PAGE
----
Most Americans are comfortable with the concept of community property. Today, there are nine states which generally follow community property principles: Arizona, California, Idaho. Louisiana, New Mexico, Nevada, Texas, Washington, and Wisconsin.
What is community property?
In general, the community property system is based on a sharing or partnership theory of marriage, which presumes that each spouse contributes equally to assets gained during the marriage.
In California, this theory has been codified (or made law) by the California Family Code Section 760 which states: “Except as otherwise provided by statute, all property, real or personal, wherever situated, acquired by a married person during the marriage while domiciled in this state is community property.”
In California, upon dissolution of marriage (also known as divorce), these assets are generally divided equally among the parties.
Where does the concept of community property come from?
While many are comfortable with the idea of community property, few people know its origins. Historically speaking, community property law has been traced back to Spanish Civil Law principles.
The Spanish legal code, which made its way from Spain, to South America, and ultimately to North America, brought not only the concept of community property but also the idea that martial property law “automatically springs into being” when a couple gets married (W.W. Smithers, Matrimonial Property Rights Under Modern Spanish and American Law, 70 U. P.A. L.Rev. 259, 261 (1922)).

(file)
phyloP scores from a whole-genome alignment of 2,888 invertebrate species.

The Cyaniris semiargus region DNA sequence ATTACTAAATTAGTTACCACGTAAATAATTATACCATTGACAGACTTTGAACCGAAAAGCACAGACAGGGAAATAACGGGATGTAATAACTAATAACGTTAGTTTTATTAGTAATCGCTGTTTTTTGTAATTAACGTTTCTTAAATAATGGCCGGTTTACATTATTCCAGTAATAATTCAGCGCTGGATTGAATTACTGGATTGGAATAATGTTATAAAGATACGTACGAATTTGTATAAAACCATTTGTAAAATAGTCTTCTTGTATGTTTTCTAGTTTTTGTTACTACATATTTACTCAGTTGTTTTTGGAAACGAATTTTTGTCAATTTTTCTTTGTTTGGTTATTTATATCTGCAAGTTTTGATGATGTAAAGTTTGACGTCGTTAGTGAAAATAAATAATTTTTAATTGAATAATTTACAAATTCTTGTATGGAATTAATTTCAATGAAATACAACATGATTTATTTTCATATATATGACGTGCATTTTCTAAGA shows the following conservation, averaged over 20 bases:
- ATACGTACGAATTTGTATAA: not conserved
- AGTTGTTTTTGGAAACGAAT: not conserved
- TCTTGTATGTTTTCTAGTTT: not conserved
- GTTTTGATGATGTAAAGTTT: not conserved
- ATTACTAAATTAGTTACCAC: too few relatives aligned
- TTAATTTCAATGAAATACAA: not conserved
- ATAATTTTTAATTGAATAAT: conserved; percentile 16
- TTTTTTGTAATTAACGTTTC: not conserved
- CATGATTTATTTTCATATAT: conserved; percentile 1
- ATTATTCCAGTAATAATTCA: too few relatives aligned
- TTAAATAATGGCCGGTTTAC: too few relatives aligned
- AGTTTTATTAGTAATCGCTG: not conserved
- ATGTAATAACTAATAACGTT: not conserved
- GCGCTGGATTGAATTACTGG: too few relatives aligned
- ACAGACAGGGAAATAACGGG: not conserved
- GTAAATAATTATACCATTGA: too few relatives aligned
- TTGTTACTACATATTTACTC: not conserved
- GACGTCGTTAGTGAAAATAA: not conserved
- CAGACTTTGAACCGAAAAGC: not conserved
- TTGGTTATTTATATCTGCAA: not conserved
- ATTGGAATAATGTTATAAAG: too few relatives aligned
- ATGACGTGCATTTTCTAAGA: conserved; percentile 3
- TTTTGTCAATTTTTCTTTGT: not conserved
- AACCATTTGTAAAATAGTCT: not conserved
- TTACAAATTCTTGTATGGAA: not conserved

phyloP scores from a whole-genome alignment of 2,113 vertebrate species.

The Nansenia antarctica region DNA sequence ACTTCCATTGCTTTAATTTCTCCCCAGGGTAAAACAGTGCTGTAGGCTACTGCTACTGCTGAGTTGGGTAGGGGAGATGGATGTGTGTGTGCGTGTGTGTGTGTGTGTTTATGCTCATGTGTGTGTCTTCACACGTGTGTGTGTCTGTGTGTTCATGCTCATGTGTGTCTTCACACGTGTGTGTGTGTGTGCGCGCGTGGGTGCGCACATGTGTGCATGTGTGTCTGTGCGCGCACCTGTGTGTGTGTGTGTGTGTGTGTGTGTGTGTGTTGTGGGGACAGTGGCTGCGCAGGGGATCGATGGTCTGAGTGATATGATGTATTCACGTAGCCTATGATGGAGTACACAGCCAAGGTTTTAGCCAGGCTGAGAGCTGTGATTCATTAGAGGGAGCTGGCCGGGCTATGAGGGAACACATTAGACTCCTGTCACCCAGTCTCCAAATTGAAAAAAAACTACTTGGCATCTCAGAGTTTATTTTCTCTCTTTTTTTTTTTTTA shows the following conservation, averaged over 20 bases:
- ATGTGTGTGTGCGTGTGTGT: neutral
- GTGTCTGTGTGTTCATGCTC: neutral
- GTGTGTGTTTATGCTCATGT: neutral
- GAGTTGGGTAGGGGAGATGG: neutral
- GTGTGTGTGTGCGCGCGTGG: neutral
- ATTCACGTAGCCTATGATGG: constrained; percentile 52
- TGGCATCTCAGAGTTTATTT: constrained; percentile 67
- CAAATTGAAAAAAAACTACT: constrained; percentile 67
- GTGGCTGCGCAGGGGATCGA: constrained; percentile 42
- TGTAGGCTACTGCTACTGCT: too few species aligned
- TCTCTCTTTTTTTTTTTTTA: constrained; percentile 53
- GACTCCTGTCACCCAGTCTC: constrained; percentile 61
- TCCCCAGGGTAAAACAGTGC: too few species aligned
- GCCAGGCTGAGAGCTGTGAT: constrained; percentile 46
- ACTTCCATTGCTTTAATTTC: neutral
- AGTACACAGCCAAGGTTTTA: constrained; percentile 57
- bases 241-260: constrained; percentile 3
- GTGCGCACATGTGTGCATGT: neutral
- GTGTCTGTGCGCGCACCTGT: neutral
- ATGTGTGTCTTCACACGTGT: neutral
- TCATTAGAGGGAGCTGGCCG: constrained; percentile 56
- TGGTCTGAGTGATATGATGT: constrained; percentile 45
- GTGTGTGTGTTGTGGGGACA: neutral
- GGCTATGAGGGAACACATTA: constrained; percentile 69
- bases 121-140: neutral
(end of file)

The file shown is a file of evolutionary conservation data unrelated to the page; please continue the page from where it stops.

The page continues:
This concept is still in effect today. Most couples in the community property states listed above know that when they say their “I dos” certain legal principles are automatically applied.
When the Spanish began colonizing Baja California and Alta California as provinces of New Spain (from approximately 1769-1821) they implanted Spanish Civil Law principles, including the concept of community property. These principles continued to be the legal basis of marriages even as Mexico gained its independence from Spain in 1821.
After California won the Mexican-American war, the question of whether to adopt a community property system was a question faced by the delegates at California’s first constitutional convention in 1849. The convention ultimately voted in favor of the civil law system of community property. (Caroline B. Newcombe, The Origin and Civil Law Foundation of the Community Property System, Why California Adopted It and Why Community Property Principles Benefit Women, 11 U.Md. L.J. Race Relig. Gender & Class 1 (2011)) .
Community property law is a constantly changing and evolving law. However, the principles reaching back to Spanish civil law remain intact. If you are looking to see how your community property has been impacted in a family law matter, please contact a knowledgeable Family Law attorney who can help you through the process.
Stacy M. Boyer, Esq.